Rude Health: The killing season
July and August can be bruising months for unsuspecting patients, says Maurice Gueret who thinks he is in Greece
Published 03/08/2015 | 02:30
Black humour decrees the graveyard months of hospital calendars happen in summer. Wards get closed, experienced staff take holidays and the most junior medics are unleashed on wards to play doctors with red-faced nurses.
August is affectionately known as 'the killing season' in the UK, with a changing of the hospital guard on what is called Black Wednesday, the first one of the month. On this side of the Irish sea, the month to stay clear of serious illness has already passed. It was July. The phrase 'thrown in at the deep end' doesn't do justice to the difficulties faced by interns in their first few weeks. Thrown in at the deep end of a pool with no water is more apt.
On the surface, all may appear well to patients, but one of the things they may notice is that their arms start to turn black. The most difficult part of being a new doctor is learning how to take bloods and insert drips into patients. An eminent phlebotomist (clinical vampire) has been in touch with a few cross things to tell me about the lack of venepuncture skills among new doctors. Many years ago, she approached a medical-school dean suggesting that student doctors be taught the basics of blood-letting. A very long time after this approach, she received a rather sniffy reply saying it was not necessary. I would say patients beg to differ. Horrific bruising and needless needle anxiety can result from encounters with untrained interns in the summer of their careers. If it takes a full six years to train a doctor, perhaps one week, or even a day, should be spent watching the steady hands and careful manner of a good phlebotomist. Avoiding stress for patients and doctors, and saving plenty of money on inadequate samples and clinical waste.
I should really write to Leo about this. Last month, he proudly unveiled his new postcode - you can now receive Doc V's full medical attentions at Leo, c/o D02 VW90. Sounds like the registration of my first car, the 90WX metallic blue Polo. I'm sure Leo would welcome any suggestions on minor tinkering with the health service, seeing as he gave up on the idea of major reforms within days of receiving his ministerial seal. His internship at the Department of Health began with a flurry of expectations being hosed down. Universal health insurance was interred in an unmarked grave and the idea of turning a poisoned chalice into a sweet wine was pooh-poohed. Leo is a full year in office now and looks as popular as ever. With less than eight months to go before Dublin West cheers him back to Leinster House, Leomania looks set to continue. Doctors could soon have their own on-call Taoiseach.
I was telling you last week about my recent trip to the family homestead of Newry and the impressive array of medicines now stocked in its Sainsbury's supermarket. It doesn't have a pharmacy, but it certainly looks like one, with a whole aisle full of remedies of every brand. I was amazed at the price of their own-brand anti-inflammatory drug ibuprofen which, like paracetamol, is available for just 30 pence for a box of sixteen tablets. You are allowed purchase a maximum of two packets in a single check-out which means you can get 32 tablets of 200mg at just over two cent a pill. I gather that German retailers north of the Border also stock these lower-price medicines, but for some reason our European free market doesn't seem to extend to supermarkets south of Crossmaglen. Can anyone enlighten me? We are always being told that this is not Greece.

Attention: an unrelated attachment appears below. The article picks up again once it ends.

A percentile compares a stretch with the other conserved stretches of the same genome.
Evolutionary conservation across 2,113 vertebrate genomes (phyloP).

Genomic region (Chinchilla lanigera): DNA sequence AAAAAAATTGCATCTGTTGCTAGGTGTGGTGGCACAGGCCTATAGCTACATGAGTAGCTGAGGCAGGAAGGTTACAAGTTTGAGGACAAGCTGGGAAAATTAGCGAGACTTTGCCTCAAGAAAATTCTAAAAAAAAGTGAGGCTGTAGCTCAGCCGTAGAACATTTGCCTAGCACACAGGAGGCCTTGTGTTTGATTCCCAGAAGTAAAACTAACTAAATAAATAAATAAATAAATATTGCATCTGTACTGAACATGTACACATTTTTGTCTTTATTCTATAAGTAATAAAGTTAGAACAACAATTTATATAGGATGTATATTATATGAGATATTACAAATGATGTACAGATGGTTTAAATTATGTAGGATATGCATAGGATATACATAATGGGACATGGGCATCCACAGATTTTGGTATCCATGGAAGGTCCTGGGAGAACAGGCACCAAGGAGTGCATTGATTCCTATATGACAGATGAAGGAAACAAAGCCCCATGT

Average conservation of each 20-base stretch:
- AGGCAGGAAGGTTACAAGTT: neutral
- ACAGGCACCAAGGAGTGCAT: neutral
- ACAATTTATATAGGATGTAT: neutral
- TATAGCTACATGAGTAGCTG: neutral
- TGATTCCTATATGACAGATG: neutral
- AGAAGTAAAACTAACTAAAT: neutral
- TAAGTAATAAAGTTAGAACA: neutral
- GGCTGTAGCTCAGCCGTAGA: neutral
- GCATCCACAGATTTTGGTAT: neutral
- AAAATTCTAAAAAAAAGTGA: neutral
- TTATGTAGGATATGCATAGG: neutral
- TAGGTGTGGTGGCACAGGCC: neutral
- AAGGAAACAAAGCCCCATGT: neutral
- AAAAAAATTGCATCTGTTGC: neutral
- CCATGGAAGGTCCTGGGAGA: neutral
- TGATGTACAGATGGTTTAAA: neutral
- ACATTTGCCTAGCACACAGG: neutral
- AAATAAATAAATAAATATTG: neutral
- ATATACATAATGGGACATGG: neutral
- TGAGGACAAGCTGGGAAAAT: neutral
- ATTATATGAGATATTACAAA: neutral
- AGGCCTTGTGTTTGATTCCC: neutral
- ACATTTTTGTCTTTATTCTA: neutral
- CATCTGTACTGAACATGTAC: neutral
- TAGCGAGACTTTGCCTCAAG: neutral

And speaking of Greece, I have been following some exchanges on social media between medical colleagues who have some experience of working there. It has long been rumoured that the average Greek doctor has a swimming pool in the back garden, but only pays an annual €10,000 to the taxman. The truth reclines somewhere in the middle. It seems doctors in their public service work long hours for little pay in chronically underfunded hospitals. Training is sub-standard, unstructured and haphazard and state doctors pay from their own resources to do courses abroad. The private sector is a law unto itself where the idea of providing receipts for services is an alien concept. Enda must be right when he says Ireland is nothing like Greece.
Just how confidential is your consultation with your doctor? A reader has been in touch with a query about how confidentiality works in a surgery where there is more than one doctor. He would readily give intimate information to his own doctor. But he worries that if notes are recorded in writing or on computer, that other staff in the practice may also see what he has divulged. It's a fair point. Confidentiality is a very ancient buttress of medicine. But teamwork is a modern and important cornerstone of medicine today. Most doctors would, I think, believe that sharing of clinical information is quite normal within a healthcare team. We assume consent without asking first and perhaps we have a duty to make patients more aware of this. Every patient has the right to object. If there is a matter of extreme sensitivity, you should really discuss your own preferences before disclosing this information to your doctor. There are rare cases in law and where public health is at risk when doctors have a duty to share information. But by and large confidentiality concerns are best dealt with at source. In most cases, good doctors should and would respect the expressed wish of their patients.
Dr Maurice Gueret is editor of the Irish Medical Directory
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